What is your exercise personality? Do you know that finding out may lead to your success or failure? Studies suggest that people are more likely to follow through with a workout routine and get results when they enjoy what they’re doing. It makes sense if you think about it. If you enjoy what you’re doing, you’ll want to do it more often!
So, you’ve decided to start exercising for one reason or another. Whether it was your doctor’s warning, an upcoming vacation where you’ll be on the beach wearing that dreaded bathing suit, or an upcoming high school reunion, something motivated you to take the first step and start.
Now what? How do you set yourself up for success? Remember you are doing this for you, so you’ll want to find something you enjoy enough to stick with it. This is where knowing your exercise personality comes into play. In short, no one else is going to exercise for you!
How to Determine Your Exercise Personality
An important thing to keep in mind when thinking about your exercise personality is the idea that what works for one person does not work for everyone. So, if you know someone who swears that yoga has changed her life, that doesn’t mean yoga is the right kind of exercise for you. Similarly, you may know an elite athlete who thrives in competitive team sports. But competition and intensity may not your thing.
It’s okay. You don’t have to try to be someone else. We all have unique personalities and needs, and the exercise programs we gravitate towards depend on that uniqueness.
You can determine your exercise personality by answering some simple questions.
- Do you prefer the solitude of exercising alone, or is companionship more motivating?
- Are you more attracted to activities that require great mental alertness and quick bursts of energy? Or are you more attracted to workouts that promote tranquility?
- Do you thrive on competition? Do you enjoy participating in team sports?
- Would you rather be indoors or outside? Perhaps it depends on the weather.
- Does your previous experience with exercise programs lead you to believe you will like or dislike a certain activity?
Your responses to these questions should offer insight into your exercise personality.
Finding your exercise niche
The key to success when it comes to exercise is to keep trying. And remember that even if you try a type of exercise—like Pilates—there are unique styles and teachers. If one experience doesn’t quite fit, you may want to try another before you give up and move on to something else.
In the end, no matter what your exercise personality may be, it’s important to take time for you. In other words, do something! Many people make time to take care of others but don’t make time to take care of themselves. In the end, this leads to burnout and makes you less effective as a caretaker.
Instead, make your “you” time a priority, and don’t miss that exercise appointment with yourself. Exercise will help you stay healthy, both physically and mentally. Don’t skip it. Your health is your life!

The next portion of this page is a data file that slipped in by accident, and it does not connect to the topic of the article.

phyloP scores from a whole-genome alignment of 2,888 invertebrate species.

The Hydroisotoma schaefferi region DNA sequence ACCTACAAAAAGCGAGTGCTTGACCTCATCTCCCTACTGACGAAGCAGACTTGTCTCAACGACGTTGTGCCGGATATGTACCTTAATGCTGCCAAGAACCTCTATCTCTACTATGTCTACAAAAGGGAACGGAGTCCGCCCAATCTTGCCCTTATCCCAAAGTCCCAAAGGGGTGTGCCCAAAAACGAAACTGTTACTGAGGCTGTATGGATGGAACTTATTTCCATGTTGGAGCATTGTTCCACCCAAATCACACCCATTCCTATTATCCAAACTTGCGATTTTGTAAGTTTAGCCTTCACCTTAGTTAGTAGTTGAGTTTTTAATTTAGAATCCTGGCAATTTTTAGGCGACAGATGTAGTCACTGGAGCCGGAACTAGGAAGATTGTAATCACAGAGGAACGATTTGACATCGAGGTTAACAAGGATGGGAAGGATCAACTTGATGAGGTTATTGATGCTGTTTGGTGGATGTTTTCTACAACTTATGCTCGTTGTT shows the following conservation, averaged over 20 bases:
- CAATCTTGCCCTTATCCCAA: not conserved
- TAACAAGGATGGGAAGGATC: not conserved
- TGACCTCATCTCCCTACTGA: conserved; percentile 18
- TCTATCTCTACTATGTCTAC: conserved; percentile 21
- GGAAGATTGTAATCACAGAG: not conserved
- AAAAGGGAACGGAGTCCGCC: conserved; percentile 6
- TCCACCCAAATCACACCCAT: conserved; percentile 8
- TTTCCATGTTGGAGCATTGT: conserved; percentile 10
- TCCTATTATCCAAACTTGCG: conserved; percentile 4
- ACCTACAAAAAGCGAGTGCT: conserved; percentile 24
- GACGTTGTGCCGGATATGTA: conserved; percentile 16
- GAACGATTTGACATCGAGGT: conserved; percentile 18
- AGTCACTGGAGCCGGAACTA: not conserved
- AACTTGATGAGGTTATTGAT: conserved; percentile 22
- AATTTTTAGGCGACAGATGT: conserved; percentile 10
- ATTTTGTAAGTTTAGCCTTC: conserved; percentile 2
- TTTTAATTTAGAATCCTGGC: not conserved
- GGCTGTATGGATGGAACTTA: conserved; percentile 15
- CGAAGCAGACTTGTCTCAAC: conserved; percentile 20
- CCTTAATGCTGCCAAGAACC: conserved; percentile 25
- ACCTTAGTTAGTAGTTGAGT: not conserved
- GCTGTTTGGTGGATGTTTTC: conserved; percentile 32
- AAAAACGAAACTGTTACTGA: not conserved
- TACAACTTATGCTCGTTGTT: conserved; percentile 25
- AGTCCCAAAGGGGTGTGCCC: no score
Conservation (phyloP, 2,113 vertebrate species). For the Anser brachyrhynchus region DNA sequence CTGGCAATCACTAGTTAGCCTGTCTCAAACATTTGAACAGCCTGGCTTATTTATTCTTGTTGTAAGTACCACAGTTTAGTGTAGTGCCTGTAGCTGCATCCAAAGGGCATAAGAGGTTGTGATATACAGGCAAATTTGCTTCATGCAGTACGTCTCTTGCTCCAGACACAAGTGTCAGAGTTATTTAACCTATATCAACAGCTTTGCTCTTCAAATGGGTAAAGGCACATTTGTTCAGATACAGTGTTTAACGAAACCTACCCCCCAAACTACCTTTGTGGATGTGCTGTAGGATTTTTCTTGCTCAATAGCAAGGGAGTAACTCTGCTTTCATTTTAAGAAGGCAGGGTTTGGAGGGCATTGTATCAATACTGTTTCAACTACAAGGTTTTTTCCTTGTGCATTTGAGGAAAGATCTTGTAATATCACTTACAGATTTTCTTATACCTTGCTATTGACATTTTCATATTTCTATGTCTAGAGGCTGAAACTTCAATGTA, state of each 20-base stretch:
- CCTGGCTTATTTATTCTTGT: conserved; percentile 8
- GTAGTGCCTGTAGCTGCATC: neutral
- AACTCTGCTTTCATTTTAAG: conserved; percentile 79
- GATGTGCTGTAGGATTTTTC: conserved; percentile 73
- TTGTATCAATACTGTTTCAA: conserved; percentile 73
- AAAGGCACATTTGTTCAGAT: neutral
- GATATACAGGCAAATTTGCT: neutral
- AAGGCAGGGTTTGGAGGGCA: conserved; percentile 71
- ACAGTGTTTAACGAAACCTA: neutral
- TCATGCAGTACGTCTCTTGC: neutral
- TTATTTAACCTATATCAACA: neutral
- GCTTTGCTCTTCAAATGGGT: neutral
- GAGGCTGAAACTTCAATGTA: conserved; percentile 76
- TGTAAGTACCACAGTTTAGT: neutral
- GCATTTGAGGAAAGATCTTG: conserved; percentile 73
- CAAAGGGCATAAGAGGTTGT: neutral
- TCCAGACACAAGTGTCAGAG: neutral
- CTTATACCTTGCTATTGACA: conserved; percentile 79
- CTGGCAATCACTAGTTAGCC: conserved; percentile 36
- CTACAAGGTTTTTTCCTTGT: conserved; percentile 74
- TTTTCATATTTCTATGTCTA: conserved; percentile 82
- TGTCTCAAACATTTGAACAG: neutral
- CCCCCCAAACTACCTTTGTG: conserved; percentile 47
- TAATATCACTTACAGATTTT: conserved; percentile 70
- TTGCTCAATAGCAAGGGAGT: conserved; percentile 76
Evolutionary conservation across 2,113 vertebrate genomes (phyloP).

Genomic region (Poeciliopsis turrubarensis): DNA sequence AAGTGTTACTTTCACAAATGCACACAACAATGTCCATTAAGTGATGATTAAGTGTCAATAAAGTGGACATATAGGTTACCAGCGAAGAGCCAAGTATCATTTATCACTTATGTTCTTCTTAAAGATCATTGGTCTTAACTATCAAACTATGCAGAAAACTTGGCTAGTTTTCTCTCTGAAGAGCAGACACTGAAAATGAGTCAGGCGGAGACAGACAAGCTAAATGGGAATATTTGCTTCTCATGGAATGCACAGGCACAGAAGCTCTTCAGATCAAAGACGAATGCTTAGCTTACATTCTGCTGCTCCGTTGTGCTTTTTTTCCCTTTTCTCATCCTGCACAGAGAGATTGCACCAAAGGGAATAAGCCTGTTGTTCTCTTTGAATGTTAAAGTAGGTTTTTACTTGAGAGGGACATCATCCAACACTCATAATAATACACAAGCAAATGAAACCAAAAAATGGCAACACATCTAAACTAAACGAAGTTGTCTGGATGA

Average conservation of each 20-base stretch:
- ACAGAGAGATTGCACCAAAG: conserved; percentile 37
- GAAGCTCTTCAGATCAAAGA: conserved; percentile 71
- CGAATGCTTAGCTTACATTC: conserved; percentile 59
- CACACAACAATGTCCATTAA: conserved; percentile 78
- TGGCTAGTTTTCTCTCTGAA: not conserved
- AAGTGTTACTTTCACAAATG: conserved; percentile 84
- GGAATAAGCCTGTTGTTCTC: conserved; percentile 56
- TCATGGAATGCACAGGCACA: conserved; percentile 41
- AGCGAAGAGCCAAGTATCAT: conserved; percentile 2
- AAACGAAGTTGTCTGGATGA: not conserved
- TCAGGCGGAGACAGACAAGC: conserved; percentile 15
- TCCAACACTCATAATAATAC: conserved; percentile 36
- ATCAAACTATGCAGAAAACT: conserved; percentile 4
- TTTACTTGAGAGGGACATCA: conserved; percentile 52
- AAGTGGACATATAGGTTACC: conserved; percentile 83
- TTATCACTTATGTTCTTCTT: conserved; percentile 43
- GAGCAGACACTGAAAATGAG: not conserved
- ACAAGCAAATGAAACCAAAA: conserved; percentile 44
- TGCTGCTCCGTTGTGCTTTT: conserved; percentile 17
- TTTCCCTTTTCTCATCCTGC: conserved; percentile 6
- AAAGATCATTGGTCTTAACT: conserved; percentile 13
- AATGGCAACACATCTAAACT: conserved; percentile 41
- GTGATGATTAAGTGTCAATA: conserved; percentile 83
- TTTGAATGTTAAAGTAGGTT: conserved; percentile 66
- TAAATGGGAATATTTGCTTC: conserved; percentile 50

Many people at midlife and beyond are skeptical about exercise for people over 50. If you’re one of these folks, you may assume you can’t keep up with younger, fitter fitness enthusiasts. You may avoid gyms and exercise classes for this reason.
The good news is it’s never too late to start doing Pilates! In fact, Pilates is an ideal form of exercise for people over 50. It can turn back the clock and erase years of aging, helping you look and feel your best at any age. Pilates also has mind/body benefits. Combined with good nutrition, you’ll look great and feel great when you practice Pilates.
Why Pilates is a Great Form of Exercise for People Over 50
- Pilates consists of gentle movements that are easy on the joints. If you have joint pain, you’ll want your exercise routine to be easy on your joints. Even if you don’t have issues related to movement, Pilates offers an opportunity to move while keeping your joints safe as you get older.
- Pilates movements also help improve postural alignment. As we get older, we need to pay more attention to posture. Years of slumping over desks and keyboards takes its toll. Good posture is important and not just about appearance. Lengthening the spine makes breathing easier and gives your internal organs more room to function properly.
- You’ll strengthen your core. A strong core is the basis on which whole-body fitness is built. It’s not just about “six-pack abs.” Pilates training builds stability and balance, making the physical challenges of everyday life much easier to overcome. Whether you’re walking to work or browsing shops on the Upper West Side of NYC, you’ll do so more easily with Pilates training.
- You’ll become more flexible. It’s common to lose flexibility with age. When you think about what makes something a good exercise for people over 50, one thing to consider is whether the activity helps with flexibility. Pilates is a powerful corrective exercise. With regular practice, you can achieve even greater flexibility and fluidity of motion in your fifties, sixties and beyond.
- Pilates is more than just exercise. It’s an opportunity to become aware of your body. You’ll notice the habits you’ve developed at work and at home that lead to aches and pains. Pilates instruction will give you the tools to combat those habits.
How to Find Pilates Instruction for People Over 50
Like anything else, finding the right Pilates instructor and environment is key to getting the results you want. There are specific qualities that make a good Pilates instructor, and you’ll want to find a teacher you connect with.
Another thing to think about is the environment. As I mentioned, if you’re older, you may hesitate to go to an exercise studio or gym crowded with younger people who have different goals. In that case, you may be able to find an in-home Pilates instructor who meets your needs. The benefits of having personalized instruction in the comfort of your own home can move in-home Pilates straight to the top of the list when it comes to exercise for people over 50.